The block at the Aalto University campus, designed by the award-winning Finnish bureau
Verstas Architects, is a new type of education venue that combines design and business
under the same roof. It is dedicated to the concept of doing things together. The building is
a place for casual encounters and collaboration between students and teaching staff, for
intense creation, teaching and research in creative and business fields. This cooperation is
expected to foster new types of start-ups, companies and future talent.
The building complex is an unusual mix of functions. Besides housing the Aalto University
School of Arts, Architecture and Design (the Väre building) and the School of Business,
both high-ranking globally, it also includes the shopping centre ‘A bloc’ and is built above
and accessed directly from the new Aalto University underground station. The ground floor
lobby is open to the public. The complex has 45,000 square meters of space and hosts
1,850 students and 350 employees.
The new campus block adapts to the cosy scale of its surroundings. World-famous architects
Aino and Alvar Aalto’s masterplan for the Otaniemi district in the 1940s created a
village-like campus area. The new building complex is huge, but it is designed to
appear as clusters of smaller buildings that have a comfortable scale – a principle
reminiscent of Aaltos’ design for the old main building. The facades are red brick and
patterned glass and complement the existing campus architecture in a contemporary way.
The building complex forms a completely new square with the iconic, old main building. It
brings together the main entrances to both university buildings, the underground station and
retail spaces, thus adding a spot of urban bustle to the leafy campus. The square is the key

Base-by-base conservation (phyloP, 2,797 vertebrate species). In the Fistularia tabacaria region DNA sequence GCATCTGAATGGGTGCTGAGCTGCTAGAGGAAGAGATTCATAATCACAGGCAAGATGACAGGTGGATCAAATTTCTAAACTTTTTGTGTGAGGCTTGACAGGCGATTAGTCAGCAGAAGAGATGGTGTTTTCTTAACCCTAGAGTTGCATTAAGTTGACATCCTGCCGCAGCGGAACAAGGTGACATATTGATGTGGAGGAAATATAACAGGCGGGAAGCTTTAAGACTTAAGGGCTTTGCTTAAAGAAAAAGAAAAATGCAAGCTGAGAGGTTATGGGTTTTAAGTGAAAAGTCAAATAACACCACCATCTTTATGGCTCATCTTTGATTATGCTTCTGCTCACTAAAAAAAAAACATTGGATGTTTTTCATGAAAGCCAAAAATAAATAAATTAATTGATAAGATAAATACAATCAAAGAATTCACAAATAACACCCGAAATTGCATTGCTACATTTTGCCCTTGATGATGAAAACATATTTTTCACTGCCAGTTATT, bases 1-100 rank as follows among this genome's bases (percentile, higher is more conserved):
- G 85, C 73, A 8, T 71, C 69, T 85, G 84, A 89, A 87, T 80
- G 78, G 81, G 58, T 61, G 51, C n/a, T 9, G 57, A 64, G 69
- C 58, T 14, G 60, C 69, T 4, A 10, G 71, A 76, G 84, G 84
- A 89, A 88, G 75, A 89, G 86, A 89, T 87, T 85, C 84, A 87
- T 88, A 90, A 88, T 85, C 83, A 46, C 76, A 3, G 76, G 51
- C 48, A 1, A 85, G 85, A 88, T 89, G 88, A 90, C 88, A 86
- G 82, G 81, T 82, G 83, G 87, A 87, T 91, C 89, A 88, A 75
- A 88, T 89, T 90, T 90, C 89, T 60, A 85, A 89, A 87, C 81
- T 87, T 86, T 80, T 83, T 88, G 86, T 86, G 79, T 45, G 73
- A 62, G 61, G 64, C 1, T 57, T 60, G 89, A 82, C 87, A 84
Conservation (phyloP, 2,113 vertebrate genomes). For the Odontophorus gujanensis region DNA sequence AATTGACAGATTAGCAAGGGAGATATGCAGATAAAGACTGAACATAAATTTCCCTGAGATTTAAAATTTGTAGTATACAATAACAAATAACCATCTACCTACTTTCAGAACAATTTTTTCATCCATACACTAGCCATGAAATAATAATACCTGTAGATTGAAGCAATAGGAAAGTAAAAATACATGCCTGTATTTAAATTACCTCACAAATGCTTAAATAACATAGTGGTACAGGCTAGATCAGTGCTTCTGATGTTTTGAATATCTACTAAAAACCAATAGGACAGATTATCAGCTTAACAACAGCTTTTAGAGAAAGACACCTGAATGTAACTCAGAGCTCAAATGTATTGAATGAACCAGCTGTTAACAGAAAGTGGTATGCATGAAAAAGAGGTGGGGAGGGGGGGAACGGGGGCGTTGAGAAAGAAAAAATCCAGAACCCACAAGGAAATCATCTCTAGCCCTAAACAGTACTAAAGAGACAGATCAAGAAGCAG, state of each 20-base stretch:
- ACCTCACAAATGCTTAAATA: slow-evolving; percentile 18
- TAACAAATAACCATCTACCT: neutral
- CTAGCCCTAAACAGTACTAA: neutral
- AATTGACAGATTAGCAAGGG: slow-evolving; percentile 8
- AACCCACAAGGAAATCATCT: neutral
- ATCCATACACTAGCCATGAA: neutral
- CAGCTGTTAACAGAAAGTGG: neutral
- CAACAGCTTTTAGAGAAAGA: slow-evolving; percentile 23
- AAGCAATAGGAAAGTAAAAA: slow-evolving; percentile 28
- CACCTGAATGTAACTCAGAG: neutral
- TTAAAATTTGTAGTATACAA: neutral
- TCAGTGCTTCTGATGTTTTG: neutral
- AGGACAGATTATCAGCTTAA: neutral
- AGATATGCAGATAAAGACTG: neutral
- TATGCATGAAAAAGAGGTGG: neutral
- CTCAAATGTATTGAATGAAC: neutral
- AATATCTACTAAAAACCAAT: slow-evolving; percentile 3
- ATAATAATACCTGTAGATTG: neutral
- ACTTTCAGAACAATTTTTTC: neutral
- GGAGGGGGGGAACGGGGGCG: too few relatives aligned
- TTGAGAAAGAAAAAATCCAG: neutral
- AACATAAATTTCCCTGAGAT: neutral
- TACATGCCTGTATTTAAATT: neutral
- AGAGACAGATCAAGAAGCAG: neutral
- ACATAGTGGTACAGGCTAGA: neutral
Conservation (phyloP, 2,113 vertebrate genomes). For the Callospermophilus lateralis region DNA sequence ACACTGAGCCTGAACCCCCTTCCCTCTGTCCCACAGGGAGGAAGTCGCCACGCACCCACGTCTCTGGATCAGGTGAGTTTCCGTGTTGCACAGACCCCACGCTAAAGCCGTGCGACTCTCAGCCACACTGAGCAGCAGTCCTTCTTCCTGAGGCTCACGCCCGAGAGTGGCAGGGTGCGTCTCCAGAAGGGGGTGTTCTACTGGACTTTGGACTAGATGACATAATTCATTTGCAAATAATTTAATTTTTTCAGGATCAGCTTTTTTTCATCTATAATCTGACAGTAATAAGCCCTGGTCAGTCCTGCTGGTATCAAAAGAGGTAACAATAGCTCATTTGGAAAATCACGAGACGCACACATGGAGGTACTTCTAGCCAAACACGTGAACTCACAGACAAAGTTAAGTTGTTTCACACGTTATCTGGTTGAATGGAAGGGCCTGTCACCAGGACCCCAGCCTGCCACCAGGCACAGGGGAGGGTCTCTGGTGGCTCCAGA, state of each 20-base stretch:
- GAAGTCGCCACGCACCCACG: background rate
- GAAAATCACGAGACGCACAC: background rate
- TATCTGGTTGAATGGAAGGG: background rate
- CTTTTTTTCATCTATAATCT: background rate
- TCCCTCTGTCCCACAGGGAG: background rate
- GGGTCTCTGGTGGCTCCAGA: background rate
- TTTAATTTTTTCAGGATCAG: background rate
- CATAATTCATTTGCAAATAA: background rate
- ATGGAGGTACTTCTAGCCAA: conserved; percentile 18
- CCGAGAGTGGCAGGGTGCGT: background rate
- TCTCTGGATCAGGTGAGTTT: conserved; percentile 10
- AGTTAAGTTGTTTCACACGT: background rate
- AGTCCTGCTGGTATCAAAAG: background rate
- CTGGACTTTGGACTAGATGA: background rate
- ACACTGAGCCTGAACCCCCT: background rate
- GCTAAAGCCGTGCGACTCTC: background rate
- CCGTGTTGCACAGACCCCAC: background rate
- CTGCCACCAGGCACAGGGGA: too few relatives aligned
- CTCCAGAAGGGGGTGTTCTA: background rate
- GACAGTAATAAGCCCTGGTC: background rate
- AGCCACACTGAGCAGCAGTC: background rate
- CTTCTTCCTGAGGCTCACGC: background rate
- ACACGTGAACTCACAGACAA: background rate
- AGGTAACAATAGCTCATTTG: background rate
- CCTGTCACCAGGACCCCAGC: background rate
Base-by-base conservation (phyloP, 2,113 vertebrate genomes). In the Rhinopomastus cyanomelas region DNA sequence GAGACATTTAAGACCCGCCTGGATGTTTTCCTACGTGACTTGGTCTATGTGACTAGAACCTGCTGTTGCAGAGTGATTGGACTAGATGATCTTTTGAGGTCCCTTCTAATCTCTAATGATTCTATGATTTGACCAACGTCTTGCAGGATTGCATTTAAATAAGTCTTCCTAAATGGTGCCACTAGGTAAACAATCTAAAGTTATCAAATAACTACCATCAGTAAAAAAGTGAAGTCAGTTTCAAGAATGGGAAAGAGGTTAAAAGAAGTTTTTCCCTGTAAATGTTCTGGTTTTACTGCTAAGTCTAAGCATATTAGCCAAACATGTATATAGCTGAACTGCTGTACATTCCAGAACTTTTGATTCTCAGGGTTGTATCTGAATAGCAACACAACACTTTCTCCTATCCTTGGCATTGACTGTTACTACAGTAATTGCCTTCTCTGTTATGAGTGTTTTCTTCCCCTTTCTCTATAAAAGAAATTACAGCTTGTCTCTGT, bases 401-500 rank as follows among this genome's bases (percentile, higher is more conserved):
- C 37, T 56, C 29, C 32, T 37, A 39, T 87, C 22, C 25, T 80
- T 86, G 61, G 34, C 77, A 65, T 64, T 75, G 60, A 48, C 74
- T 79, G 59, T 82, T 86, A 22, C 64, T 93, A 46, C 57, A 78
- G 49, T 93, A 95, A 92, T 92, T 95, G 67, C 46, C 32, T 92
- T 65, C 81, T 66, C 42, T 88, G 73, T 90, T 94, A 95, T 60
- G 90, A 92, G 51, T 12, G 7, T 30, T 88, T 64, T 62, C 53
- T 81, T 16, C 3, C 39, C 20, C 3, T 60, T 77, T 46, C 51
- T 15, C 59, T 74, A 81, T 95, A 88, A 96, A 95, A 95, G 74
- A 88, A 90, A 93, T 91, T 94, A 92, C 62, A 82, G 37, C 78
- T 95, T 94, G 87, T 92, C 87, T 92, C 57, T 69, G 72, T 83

new social space in the design.
The architecture of working together
The spatial layout supports interaction and flexible use of the building. “We have aimed to
encourage encounters by placing workshops of different fields on the same floors and
mixing staff and student spaces,” explains architect Jussi Palva from Verstas Architects.
“In addition, students from the School of Business and the School of Arts, Architecture and
Design have some courses together. This means that some of the spaces are very
concretely shared. Users will meet in the squares, cafeterias, student galleries and various
group working spaces, or simply on the stairs that are one of the main visual elements in the
The building unfolds as a carefully planned spatial sequence. Rooms are arranged around
interior courtyards that open views to all the floors and the stairs between them, which
creates a sense of space. The public lobby stands out from the other spaces and helps
users orient themselves in the building.
The building provides a variety of spaces for different learning situations. Project spaces and
offices can be rearranged. New and innovative pedagogical and study methods might arise
in the years to come, and they need to be met in a flexible manner. Verstas Architects believes
that the contingent future must be taken into account already in today’s design.